makes movies.


Inket print

Thick, multilane freeways bridge the neighborhoods that used to be one great expanse of arid wilderness.

Inglewood, a black enclave with middle class pride, sits on the west end of I-10. It’s the first face you’ll see when you land in LAX. On the eastern end of the freeway, the city puts on a different look and smell. Like everywhere else in the city, there’s no shortage of beige strip malls. But these ones are fronted with indecipherable signs—red, lucky, and Mandarin. They say the valley has the best restaurants, the real ones. 

Often strange partnerships sprout from a common desire—make money, live a good life.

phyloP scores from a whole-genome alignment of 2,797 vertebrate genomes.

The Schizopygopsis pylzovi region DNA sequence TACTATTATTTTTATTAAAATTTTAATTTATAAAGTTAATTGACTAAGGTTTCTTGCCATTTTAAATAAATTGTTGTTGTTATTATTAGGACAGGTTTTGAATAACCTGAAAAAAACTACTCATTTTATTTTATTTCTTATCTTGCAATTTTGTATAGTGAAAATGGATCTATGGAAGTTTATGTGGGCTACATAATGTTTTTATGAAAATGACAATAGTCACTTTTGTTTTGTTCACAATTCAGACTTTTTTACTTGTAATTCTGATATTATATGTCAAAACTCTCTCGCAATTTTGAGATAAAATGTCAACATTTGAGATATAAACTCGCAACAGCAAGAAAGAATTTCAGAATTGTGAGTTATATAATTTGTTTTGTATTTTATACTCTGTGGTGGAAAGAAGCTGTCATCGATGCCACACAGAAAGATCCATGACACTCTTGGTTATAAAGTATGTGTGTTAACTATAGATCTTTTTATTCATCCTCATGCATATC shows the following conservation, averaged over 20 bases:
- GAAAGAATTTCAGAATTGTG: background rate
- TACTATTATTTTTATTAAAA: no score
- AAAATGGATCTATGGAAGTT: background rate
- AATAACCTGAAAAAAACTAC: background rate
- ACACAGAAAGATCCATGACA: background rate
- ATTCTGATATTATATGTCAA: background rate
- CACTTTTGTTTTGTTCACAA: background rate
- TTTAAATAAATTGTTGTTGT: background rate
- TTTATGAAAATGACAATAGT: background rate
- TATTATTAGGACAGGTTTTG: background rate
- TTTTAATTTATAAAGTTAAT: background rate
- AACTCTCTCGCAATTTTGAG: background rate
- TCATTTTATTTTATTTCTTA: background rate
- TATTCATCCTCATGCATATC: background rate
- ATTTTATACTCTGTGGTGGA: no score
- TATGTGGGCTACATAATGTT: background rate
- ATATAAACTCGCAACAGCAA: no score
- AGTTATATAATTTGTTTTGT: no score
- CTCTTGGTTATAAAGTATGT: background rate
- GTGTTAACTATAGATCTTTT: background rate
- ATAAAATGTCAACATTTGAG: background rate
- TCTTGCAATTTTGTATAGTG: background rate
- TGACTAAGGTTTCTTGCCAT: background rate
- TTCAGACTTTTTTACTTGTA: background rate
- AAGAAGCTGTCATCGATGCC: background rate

The city might seem like it's been put together by million hands with no head, but the jenga land has been holding up pretty well. The birth of the city remains a myth. Althought there’s no official record of its infancy, it maintains a certain aura of legitimacy. (After all, it’s a metropolis.) Its extraordinary metabolism led to a growth so rapid that no system or order could catch up to it. Navigating through this land is a challenge. Hence, the metallic prostheses we don every day, just to be where we need to be. Look around, and you’ll see where we wash them, fuel them, and store them overnight. They are precious. They sustain lives; they sustain the city.